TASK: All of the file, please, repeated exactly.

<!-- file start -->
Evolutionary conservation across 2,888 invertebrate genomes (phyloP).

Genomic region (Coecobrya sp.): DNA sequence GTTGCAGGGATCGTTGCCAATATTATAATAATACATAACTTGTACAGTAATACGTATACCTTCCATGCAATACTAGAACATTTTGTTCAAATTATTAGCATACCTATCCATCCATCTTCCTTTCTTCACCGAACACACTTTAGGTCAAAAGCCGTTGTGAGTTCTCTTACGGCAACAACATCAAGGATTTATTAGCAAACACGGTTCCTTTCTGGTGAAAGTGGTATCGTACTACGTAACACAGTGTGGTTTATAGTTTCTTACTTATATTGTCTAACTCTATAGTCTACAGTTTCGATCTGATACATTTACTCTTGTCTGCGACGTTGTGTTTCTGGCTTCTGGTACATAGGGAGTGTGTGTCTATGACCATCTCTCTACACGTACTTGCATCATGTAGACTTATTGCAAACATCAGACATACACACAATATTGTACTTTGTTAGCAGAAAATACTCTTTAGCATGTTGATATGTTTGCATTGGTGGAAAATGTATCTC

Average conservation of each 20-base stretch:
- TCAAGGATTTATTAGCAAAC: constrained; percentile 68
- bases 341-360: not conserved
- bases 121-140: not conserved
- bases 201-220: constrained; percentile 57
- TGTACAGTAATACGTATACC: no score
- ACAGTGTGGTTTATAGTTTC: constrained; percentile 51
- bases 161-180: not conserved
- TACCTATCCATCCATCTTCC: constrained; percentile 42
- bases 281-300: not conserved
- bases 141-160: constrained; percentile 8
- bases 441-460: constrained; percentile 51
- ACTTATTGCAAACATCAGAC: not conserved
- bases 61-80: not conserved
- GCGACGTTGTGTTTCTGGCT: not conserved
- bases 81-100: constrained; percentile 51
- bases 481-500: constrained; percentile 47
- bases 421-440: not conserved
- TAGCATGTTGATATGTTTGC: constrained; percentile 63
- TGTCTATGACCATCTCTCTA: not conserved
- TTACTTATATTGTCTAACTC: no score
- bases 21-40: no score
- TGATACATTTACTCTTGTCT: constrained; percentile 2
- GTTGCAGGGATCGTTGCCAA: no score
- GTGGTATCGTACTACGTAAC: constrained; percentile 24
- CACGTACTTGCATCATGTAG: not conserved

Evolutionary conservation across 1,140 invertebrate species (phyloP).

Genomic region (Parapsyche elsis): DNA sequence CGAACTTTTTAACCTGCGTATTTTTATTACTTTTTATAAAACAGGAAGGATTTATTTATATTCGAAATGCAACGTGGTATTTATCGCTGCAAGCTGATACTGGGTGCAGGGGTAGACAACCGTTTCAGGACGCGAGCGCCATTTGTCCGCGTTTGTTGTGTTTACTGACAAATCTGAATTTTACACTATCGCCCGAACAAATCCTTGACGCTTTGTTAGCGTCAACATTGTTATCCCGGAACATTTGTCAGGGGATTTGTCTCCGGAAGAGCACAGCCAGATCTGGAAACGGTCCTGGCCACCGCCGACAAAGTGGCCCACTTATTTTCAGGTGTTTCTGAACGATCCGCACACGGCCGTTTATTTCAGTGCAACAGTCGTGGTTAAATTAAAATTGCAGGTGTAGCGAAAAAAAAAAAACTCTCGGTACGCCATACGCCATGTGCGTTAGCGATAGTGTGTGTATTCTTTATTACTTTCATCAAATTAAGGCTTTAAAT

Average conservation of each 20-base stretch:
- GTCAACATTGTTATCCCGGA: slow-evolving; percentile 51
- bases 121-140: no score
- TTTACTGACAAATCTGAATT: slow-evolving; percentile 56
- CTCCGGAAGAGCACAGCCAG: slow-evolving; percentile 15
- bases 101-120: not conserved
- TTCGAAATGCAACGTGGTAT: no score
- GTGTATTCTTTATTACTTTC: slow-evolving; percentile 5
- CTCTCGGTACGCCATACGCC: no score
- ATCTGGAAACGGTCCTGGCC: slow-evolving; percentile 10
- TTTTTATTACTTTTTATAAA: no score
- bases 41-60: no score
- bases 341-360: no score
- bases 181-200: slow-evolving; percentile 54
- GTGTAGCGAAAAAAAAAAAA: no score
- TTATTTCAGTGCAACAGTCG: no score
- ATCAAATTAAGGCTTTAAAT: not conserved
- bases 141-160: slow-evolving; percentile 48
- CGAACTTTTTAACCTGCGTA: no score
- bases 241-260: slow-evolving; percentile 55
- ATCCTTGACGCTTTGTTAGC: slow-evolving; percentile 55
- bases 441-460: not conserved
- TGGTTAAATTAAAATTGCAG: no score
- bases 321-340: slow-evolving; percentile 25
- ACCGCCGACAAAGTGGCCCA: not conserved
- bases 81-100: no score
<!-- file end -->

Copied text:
Evolutionary conservation across 2,888 invertebrate genomes (phyloP).

Genomic region (Coecobrya sp.): DNA sequence GTTGCAGGGATCGTTGCCAATATTATAATAATACATAACTTGTACAGTAATACGTATACCTTCCATGCAATACTAGAACATTTTGTTCAAATTATTAGCATACCTATCCATCCATCTTCCTTTCTTCACCGAACACACTTTAGGTCAAAAGCCGTTGTGAGTTCTCTTACGGCAACAACATCAAGGATTTATTAGCAAACACGGTTCCTTTCTGGTGAAAGTGGTATCGTACTACGTAACACAGTGTGGTTTATAGTTTCTTACTTATATTGTCTAACTCTATAGTCTACAGTTTCGATCTGATACATTTACTCTTGTCTGCGACGTTGTGTTTCTGGCTTCTGGTACATAGGGAGTGTGTGTCTATGACCATCTCTCTACACGTACTTGCATCATGTAGACTTATTGCAAACATCAGACATACACACAATATTGTACTTTGTTAGCAGAAAATACTCTTTAGCATGTTGATATGTTTGCATTGGTGGAAAATGTATCTC

Average conservation of each 20-base stretch:
- TCAAGGATTTATTAGCAAAC: constrained; percentile 68
- bases 341-360: not conserved
- bases 121-140: not conserved
- bases 201-220: constrained; percentile 57
- TGTACAGTAATACGTATACC: no score
- ACAGTGTGGTTTATAGTTTC: constrained; percentile 51
- bases 161-180: not conserved
- TACCTATCCATCCATCTTCC: constrained; percentile 42
- bases 281-300: not conserved
- bases 141-160: constrained; percentile 8
- bases 441-460: constrained; percentile 51
- ACTTATTGCAAACATCAGAC: not conserved
- bases 61-80: not conserved
- GCGACGTTGTGTTTCTGGCT: not conserved
- bases 81-100: constrained; percentile 51
- bases 481-500: constrained; percentile 47
- bases 421-440: not conserved
- TAGCATGTTGATATGTTTGC: constrained; percentile 63
- TGTCTATGACCATCTCTCTA: not conserved
- TTACTTATATTGTCTAACTC: no score
- bases 21-40: no score
- TGATACATTTACTCTTGTCT: constrained; percentile 2
- GTTGCAGGGATCGTTGCCAA: no score
- GTGGTATCGTACTACGTAAC: constrained; percentile 24
- CACGTACTTGCATCATGTAG: not conserved

Evolutionary conservation across 1,140 invertebrate species (phyloP).

Genomic region (Parapsyche elsis): DNA sequence CGAACTTTTTAACCTGCGTATTTTTATTACTTTTTATAAAACAGGAAGGATTTATTTATATTCGAAATGCAACGTGGTATTTATCGCTGCAAGCTGATACTGGGTGCAGGGGTAGACAACCGTTTCAGGACGCGAGCGCCATTTGTCCGCGTTTGTTGTGTTTACTGACAAATCTGAATTTTACACTATCGCCCGAACAAATCCTTGACGCTTTGTTAGCGTCAACATTGTTATCCCGGAACATTTGTCAGGGGATTTGTCTCCGGAAGAGCACAGCCAGATCTGGAAACGGTCCTGGCCACCGCCGACAAAGTGGCCCACTTATTTTCAGGTGTTTCTGAACGATCCGCACACGGCCGTTTATTTCAGTGCAACAGTCGTGGTTAAATTAAAATTGCAGGTGTAGCGAAAAAAAAAAAACTCTCGGTACGCCATACGCCATGTGCGTTAGCGATAGTGTGTGTATTCTTTATTACTTTCATCAAATTAAGGCTTTAAAT

Average conservation of each 20-base stretch:
- GTCAACATTGTTATCCCGGA: slow-evolving; percentile 51
- bases 121-140: no score
- TTTACTGACAAATCTGAATT: slow-evolving; percentile 56
- CTCCGGAAGAGCACAGCCAG: slow-evolving; percentile 15
- bases 101-120: not conserved
- TTCGAAATGCAACGTGGTAT: no score
- GTGTATTCTTTATTACTTTC: slow-evolving; percentile 5
- CTCTCGGTACGCCATACGCC: no score
- ATCTGGAAACGGTCCTGGCC: slow-evolving; percentile 10
- TTTTTATTACTTTTTATAAA: no score
- bases 41-60: no score
- bases 341-360: no score
- bases 181-200: slow-evolving; percentile 54
- GTGTAGCGAAAAAAAAAAAA: no score
- TTATTTCAGTGCAACAGTCG: no score
- ATCAAATTAAGGCTTTAAAT: not conserved
- bases 141-160: slow-evolving; percentile 48
- CGAACTTTTTAACCTGCGTA: no score
- bases 241-260: slow-evolving; percentile 55
- ATCCTTGACGCTTTGTTAGC: slow-evolving; percentile 55
- bases 441-460: not conserved
- TGGTTAAATTAAAATTGCAG: no score
- bases 321-340: slow-evolving; percentile 25
- ACCGCCGACAAAGTGGCCCA: not conserved
- bases 81-100: no score